I don't know if I should be posting about this, but on the podcast from www.stashandburn.com, they talked about www.ravelry.com - which is an awesome online program/community that will (when it's launched) allow us to track WIP's, and FO's, our stashes, keep track of needles, books, find patterns, and others who are knitting the same pattern (maybe same type of project) - I haven't been given access to it quite yet - you have to sign up with your email and blog address - but I'm very excited to see what it's all about. check it out and get in line if you wanna be part of it from the start :)
Here are two handy little tools for those knitters who want to do their own knitting garment recipes. They’re called the “Sweater Wheel” and I got these on ebay recently. One wheel is for raglan sleeve jumpers, the other for inset sleeves.
The original packaging for the raglan sleeve jumpers gives the following:
“Knitting instructions for 360 raglan sweaters – just turn the dial and select your size. When dial is set instructions for entire sweater are shown. 3 styles: cardigan, round neck pullover, V-neck pullover. 3 wool weights: fingering yarn, sport yarn, worsted. Sweaters for the entire family (sizes range from baby to men’s 48.“
It is by Bea Freeman Enterprises of Bryn Mawr, PA. The wheel is a good size, 11.5” across and is 2-sided. Each wheel is divided into three parts: Back, Front, Sleeves. The instructions are clear and easy to understand. One just dials-in the size for whichever sort of person (man, woman or child) the jumper is for and presto – all the directions are there! Although these are for flat knitting, I still can use them as a reference when I’m trying to decide the decreases for a set-in sleeve or a neckline.
I enjoy vintage knitting items, especially those I can use. There are certainly many ways to create a knitting garment recipe but this is a fun item – just wanted to share it. BTW: some nice MWK member told us about knittingfool.com and that's where I first learned about these. Thank you!
check out these AMAZING hats!!!!
Thanks for ths shopping tips. I happened upon a great, small knitting, coffee and cake shop at 37a Bedford street called 'The Point'. There was a great selection of wool and lots of helpful tips. I was helped out by Josh Bennett who's written a new book of men's patterns and it's out next year called 'Boy Meets Purl'. Keep your eyes open.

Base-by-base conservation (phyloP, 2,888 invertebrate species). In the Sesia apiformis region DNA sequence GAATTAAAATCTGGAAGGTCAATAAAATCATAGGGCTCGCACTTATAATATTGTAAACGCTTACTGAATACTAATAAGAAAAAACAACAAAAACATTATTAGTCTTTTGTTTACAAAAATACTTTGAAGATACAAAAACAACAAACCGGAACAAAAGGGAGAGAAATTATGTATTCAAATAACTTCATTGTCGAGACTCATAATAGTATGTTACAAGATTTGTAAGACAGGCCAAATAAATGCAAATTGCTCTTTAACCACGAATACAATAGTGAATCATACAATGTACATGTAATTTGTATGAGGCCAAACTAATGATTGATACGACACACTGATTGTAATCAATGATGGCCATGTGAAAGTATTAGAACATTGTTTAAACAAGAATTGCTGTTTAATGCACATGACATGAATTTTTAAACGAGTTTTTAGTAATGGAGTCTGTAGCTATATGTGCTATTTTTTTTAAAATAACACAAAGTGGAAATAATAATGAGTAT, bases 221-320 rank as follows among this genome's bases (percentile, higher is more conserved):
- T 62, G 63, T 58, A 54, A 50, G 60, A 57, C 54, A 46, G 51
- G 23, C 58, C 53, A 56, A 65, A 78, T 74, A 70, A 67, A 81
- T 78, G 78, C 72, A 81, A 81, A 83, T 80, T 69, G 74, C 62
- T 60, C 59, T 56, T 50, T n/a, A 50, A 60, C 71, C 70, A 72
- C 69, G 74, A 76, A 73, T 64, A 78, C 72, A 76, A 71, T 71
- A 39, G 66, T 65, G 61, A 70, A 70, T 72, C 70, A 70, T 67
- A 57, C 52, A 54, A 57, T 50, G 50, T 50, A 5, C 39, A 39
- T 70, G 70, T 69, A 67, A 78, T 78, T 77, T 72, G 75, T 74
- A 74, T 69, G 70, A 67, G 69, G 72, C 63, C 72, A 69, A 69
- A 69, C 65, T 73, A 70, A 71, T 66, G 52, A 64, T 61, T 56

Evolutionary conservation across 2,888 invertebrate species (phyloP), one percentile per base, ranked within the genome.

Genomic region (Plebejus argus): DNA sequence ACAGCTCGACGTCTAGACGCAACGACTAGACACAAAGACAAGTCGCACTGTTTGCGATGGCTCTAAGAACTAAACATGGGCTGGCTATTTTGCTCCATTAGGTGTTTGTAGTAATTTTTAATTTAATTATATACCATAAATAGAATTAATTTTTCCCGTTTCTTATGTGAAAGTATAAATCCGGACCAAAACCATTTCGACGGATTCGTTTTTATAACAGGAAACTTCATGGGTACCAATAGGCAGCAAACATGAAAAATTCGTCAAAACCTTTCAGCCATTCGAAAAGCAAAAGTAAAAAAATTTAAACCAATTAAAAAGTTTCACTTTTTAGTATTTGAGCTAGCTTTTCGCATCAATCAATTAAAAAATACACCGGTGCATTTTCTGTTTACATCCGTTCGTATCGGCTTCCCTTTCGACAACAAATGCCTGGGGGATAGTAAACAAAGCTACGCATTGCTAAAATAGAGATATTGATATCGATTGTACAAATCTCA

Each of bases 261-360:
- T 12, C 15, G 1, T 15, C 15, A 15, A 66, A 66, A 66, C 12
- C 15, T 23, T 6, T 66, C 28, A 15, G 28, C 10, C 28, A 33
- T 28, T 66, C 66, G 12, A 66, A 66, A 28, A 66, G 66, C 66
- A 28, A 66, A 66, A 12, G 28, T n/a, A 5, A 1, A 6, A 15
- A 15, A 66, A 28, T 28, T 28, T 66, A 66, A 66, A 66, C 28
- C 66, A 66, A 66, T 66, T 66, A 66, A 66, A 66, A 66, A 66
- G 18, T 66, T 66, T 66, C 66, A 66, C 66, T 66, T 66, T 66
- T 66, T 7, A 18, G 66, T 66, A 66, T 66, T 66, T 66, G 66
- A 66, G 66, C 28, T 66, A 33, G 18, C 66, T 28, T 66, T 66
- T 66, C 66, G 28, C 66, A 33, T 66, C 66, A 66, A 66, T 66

Margaret at Gourmet Yarn Co, my LYS, took this picture of me with my last pair of socks. Don't look at my stomach. I look pregnant! Anyway, I love the socks. I think they were made out of Shaefer Yarn, color Lola I believe. Anyway, they are my best pair yet. I learned how to do the tubular bind off and it defnitely works the best.
How's everybody doing. I'm a manic sock knitter, and have recently, after having knitted about 80 pairs of socks on 4 DPNS have discovered the "Majick Loop" method using a 100cm long 2.5mm circular needle.
After I'd knitted a couple of pairs on this loop I thought why not knit them both at the same time, just like sleeves, they'll be the same length, without having to bother to count. At the end of the process I'll have a pair of socks rather than being half way through the task. It's just brilliant, firstly Addi Turbo needles are indeed fast to knit on, plus sts. don't come off the needles in my bag.
The second sock has to be cast on DPNS THEN TRANSFERRED TO CIRC NEEDLE at the middle of the 1st round.
In this picture of cabled, re-inforced heel & toe socks, a pattern I'm designing for sale at the shop Loop, where I work in London, I used Colinette, Superwash Merino, 4 ply sock yarn, Colours Lapiz & Lagoon.
Happy knitting Men
I've been so busy, I haven't logged in forever. I apologize to all you guys. Winter is just killer for me at work. I'm still knitting though. I am doing socks this year. I've finished about 5 pair so far. I have learned the joys of doing toe up with the magic cast on for magic loop. Its wonderful. I also do garter heels and all the girls at the store think that its silly, but I like them better. They are easier to do in short row I think. Anyway, I keep knitting away when I can. Hey, I was wondering, can you or can you not take knitting on planes. People tell me that you can, but then I see sites on the airways site that say they get confiscataed etc... What is the general rule nowadays on knitting on planes? I have a trip to Hawaii in about 6 weeks and I could probably get several socks done while in the air. Let me know. Anyway, its good to be back.
I finished my first "halfdome" hat last night - I ended up with too many stitches somehow (I don't know how unless I counted my decrease rows wrong) - but it turned out pretty good! I used Grignasco Top Print 100% alpaca for this one - it's very cozy - if it wasn't already warm and on its way to well over 100 degrees today I might have put it on!
I'm sure I'll be making many more of these -
as most of you probably know, this is from Jesse's pattern (www.yarnboy.com) that was published in Knitty...
I've been working in Washington DC and enjoyed the delights of 'Stitch' in Georgetown. I'm now joined by my other half and we're in New York and I was wondering what your recommendations are for a london knitter like me? I'm only here for a few days and I'd like to get some yarn before I fly home.
Happy knitting all,
Yes, still alive.
I have a question. I'm finishing up "Half Dome" off of Knitty and I'm seaming it up with a mattress stitch. My question is, when I come to the rolled edge do I reverse to the wrong side? That sounds logical.
It may sound stupid but I've never seamed a rolled edge before.
May that big Lone Star shine on you from afar....